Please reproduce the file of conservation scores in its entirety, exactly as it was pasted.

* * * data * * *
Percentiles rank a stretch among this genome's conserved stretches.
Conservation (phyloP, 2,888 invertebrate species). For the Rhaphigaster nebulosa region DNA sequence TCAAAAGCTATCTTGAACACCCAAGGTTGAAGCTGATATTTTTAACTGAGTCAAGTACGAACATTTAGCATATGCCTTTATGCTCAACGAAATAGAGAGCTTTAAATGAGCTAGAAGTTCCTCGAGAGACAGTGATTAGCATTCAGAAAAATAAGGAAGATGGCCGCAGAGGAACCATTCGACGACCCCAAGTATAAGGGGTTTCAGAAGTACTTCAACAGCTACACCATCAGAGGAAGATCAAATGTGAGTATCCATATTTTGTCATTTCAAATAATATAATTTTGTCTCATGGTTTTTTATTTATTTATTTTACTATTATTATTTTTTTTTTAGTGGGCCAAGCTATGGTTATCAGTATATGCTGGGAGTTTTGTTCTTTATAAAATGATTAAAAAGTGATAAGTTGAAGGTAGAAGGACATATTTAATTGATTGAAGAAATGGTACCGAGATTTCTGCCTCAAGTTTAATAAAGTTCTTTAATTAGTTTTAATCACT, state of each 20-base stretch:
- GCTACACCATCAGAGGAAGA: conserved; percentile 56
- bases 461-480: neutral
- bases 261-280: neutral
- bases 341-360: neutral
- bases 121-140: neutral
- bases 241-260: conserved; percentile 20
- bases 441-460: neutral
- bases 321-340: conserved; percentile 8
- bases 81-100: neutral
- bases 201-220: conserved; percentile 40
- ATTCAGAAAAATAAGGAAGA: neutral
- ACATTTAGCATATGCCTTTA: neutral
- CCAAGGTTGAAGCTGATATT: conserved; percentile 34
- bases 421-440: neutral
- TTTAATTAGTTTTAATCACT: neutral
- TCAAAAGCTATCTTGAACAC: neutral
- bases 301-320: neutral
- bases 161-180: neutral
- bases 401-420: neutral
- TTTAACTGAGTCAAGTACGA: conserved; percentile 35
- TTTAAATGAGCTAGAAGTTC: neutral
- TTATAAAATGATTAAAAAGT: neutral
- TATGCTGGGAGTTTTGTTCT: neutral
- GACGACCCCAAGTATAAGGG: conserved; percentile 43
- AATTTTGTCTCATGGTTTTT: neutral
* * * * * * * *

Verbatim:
Percentiles rank a stretch among this genome's conserved stretches.
Conservation (phyloP, 2,888 invertebrate species). For the Rhaphigaster nebulosa region DNA sequence TCAAAAGCTATCTTGAACACCCAAGGTTGAAGCTGATATTTTTAACTGAGTCAAGTACGAACATTTAGCATATGCCTTTATGCTCAACGAAATAGAGAGCTTTAAATGAGCTAGAAGTTCCTCGAGAGACAGTGATTAGCATTCAGAAAAATAAGGAAGATGGCCGCAGAGGAACCATTCGACGACCCCAAGTATAAGGGGTTTCAGAAGTACTTCAACAGCTACACCATCAGAGGAAGATCAAATGTGAGTATCCATATTTTGTCATTTCAAATAATATAATTTTGTCTCATGGTTTTTTATTTATTTATTTTACTATTATTATTTTTTTTTTAGTGGGCCAAGCTATGGTTATCAGTATATGCTGGGAGTTTTGTTCTTTATAAAATGATTAAAAAGTGATAAGTTGAAGGTAGAAGGACATATTTAATTGATTGAAGAAATGGTACCGAGATTTCTGCCTCAAGTTTAATAAAGTTCTTTAATTAGTTTTAATCACT, state of each 20-base stretch:
- GCTACACCATCAGAGGAAGA: conserved; percentile 56
- bases 461-480: neutral
- bases 261-280: neutral
- bases 341-360: neutral
- bases 121-140: neutral
- bases 241-260: conserved; percentile 20
- bases 441-460: neutral
- bases 321-340: conserved; percentile 8
- bases 81-100: neutral
- bases 201-220: conserved; percentile 40
- ATTCAGAAAAATAAGGAAGA: neutral
- ACATTTAGCATATGCCTTTA: neutral
- CCAAGGTTGAAGCTGATATT: conserved; percentile 34
- bases 421-440: neutral
- TTTAATTAGTTTTAATCACT: neutral
- TCAAAAGCTATCTTGAACAC: neutral
- bases 301-320: neutral
- bases 161-180: neutral
- bases 401-420: neutral
- TTTAACTGAGTCAAGTACGA: conserved; percentile 35
- TTTAAATGAGCTAGAAGTTC: neutral
- TTATAAAATGATTAAAAAGT: neutral
- TATGCTGGGAGTTTTGTTCT: neutral
- GACGACCCCAAGTATAAGGG: conserved; percentile 43
- AATTTTGTCTCATGGTTTTT: neutral